The rules are simple: One guess per person, via e-mail, of course. Anyone caught submitting more than one guess will be rubbed out -- with all entries eliminated. Submit first and last names for all nine wiseguys. Here's a hint. Paul Castellano is No. 1; the wiseguy seated at the right is No. 9.

The contest ends Wednesday, April 1, at midnight, Eastern Standard Time. For those on the West Coast, it's 9 PM. You folks in England, Australia, Malaysia, and elsewhere will have to do the math yourselves. This is not an April Fool's joke. It's a real contest. All employees and relatives of Gang Land, The Daily News and The Smoking Gun are ineligible to win a prize. We will, however, list all who correctly name all nine. If more than two contestants name all nine wiseguys, we'll choose the two prize winners at Random, a small town near Hoboken, N.J.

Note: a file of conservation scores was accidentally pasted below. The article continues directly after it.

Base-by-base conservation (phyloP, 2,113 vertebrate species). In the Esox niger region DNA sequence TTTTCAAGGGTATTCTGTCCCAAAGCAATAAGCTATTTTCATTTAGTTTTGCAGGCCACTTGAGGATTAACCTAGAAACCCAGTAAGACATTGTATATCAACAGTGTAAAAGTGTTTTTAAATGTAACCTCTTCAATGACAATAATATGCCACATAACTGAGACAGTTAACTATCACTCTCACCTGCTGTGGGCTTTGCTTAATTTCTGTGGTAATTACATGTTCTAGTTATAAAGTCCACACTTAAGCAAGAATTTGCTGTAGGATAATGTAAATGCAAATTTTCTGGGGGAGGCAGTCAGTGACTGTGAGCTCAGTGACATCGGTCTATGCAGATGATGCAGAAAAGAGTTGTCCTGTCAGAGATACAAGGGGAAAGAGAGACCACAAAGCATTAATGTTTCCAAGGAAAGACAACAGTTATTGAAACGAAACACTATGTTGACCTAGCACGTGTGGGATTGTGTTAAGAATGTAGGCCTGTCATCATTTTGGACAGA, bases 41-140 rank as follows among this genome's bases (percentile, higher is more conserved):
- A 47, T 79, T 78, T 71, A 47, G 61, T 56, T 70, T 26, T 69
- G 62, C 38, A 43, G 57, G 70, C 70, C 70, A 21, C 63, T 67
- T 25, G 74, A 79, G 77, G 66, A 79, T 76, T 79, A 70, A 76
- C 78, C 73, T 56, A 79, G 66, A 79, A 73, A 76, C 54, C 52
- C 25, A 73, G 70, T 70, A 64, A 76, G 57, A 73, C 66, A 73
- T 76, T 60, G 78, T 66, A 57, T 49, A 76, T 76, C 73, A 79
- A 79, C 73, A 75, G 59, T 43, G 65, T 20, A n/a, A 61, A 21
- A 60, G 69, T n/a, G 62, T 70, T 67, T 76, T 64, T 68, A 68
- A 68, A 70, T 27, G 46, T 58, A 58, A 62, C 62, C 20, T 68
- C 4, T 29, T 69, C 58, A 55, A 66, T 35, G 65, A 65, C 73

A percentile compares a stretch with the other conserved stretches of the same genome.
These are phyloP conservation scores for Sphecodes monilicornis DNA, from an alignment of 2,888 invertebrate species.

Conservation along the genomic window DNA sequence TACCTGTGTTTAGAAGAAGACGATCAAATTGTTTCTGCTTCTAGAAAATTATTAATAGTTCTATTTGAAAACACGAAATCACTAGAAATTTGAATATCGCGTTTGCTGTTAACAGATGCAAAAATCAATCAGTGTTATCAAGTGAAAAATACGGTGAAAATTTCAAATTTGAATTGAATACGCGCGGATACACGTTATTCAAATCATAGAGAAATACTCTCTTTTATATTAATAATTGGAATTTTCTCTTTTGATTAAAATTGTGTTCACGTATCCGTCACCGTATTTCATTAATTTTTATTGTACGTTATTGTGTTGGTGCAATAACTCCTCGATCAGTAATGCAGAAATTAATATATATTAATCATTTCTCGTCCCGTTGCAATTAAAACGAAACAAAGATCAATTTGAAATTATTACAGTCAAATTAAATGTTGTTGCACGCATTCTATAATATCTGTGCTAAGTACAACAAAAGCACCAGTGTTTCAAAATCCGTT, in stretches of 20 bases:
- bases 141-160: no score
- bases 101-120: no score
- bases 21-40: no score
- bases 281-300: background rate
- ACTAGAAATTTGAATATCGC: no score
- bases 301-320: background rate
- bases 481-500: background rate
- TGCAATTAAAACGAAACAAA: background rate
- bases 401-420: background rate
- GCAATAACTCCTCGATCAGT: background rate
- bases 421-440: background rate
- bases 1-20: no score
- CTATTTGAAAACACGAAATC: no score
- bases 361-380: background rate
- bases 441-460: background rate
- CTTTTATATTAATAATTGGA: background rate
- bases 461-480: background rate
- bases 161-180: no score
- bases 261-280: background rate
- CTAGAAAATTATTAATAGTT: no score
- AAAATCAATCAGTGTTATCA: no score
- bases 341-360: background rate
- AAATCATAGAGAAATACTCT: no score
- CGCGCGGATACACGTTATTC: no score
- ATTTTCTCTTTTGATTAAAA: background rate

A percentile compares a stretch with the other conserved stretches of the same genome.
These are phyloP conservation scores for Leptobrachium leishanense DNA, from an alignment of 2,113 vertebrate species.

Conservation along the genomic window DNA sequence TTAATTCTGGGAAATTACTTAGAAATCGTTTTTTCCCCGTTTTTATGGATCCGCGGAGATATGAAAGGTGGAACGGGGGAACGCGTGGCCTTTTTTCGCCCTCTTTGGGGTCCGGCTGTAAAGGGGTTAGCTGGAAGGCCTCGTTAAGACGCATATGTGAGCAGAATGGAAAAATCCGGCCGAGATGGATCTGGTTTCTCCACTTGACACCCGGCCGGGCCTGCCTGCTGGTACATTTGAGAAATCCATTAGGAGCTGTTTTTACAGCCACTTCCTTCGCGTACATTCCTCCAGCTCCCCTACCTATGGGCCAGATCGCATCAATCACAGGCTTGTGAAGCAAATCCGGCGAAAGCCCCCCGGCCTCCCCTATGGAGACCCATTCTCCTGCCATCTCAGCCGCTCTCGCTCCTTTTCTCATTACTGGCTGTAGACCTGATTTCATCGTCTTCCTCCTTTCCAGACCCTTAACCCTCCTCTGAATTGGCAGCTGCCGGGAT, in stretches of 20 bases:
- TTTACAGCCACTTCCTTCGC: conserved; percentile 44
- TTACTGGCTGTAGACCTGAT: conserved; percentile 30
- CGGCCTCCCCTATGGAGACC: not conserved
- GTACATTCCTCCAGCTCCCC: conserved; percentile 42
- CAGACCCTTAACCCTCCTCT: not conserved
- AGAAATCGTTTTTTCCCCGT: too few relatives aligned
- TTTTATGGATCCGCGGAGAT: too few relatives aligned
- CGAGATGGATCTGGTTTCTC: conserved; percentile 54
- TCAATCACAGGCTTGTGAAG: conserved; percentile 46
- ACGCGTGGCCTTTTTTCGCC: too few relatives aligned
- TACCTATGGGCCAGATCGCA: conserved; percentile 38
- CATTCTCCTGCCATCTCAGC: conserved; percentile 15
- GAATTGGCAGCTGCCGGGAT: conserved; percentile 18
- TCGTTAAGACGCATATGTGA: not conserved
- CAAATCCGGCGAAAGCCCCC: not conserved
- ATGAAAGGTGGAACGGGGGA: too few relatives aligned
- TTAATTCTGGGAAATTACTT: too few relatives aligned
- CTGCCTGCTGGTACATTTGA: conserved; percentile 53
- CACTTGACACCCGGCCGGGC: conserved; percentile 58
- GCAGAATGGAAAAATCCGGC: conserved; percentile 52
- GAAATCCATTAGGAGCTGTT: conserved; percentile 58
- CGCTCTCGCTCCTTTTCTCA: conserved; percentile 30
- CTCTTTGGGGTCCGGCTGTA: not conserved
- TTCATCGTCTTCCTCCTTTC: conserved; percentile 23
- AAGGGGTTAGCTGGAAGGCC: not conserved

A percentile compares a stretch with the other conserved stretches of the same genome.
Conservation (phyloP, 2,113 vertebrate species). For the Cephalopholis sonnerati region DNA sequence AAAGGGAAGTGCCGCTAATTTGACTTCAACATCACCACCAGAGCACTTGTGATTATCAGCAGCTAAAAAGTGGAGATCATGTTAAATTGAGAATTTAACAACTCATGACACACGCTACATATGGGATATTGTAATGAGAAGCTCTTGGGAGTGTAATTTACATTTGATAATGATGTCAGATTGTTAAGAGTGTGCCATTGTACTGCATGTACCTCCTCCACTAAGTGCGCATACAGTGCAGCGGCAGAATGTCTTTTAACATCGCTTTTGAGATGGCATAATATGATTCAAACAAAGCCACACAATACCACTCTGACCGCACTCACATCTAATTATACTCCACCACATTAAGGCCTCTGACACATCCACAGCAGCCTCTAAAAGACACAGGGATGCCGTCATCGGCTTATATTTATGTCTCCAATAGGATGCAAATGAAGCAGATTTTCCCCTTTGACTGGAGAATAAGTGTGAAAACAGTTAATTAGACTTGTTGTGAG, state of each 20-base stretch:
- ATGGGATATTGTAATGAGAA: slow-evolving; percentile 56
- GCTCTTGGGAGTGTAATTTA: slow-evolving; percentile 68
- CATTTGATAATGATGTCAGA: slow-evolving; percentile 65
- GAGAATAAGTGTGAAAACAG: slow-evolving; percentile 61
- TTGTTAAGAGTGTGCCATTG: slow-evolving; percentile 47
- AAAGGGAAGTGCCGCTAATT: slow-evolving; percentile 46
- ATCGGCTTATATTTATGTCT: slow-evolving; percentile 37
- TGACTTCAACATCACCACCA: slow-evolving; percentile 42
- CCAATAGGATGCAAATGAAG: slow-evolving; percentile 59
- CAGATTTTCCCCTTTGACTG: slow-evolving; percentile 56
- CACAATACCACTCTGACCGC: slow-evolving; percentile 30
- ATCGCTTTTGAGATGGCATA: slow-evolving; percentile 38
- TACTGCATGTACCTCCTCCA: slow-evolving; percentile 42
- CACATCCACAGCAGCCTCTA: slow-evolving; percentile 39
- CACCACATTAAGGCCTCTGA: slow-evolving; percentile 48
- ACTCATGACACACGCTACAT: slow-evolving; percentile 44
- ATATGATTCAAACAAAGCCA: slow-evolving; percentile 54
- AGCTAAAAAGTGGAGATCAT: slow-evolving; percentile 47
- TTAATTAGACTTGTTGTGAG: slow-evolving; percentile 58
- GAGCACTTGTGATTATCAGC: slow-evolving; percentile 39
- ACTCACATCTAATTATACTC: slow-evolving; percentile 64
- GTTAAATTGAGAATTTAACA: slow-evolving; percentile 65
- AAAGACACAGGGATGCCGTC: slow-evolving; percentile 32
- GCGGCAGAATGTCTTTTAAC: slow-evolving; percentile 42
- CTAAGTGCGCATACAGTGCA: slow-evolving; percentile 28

This week, Andy -- pictured at right with Mob Star: The Story of John Gotti, one of his all-time favorite Mafia books -- delves into the activities of  Bugsy Siegel, Jack Dragna and Mickey Cohen in a reply to a query from Bill Montgomery who complained that "the movie Bugsy really confused matters" for him.

One of the misleading myths about organized crime in the early part of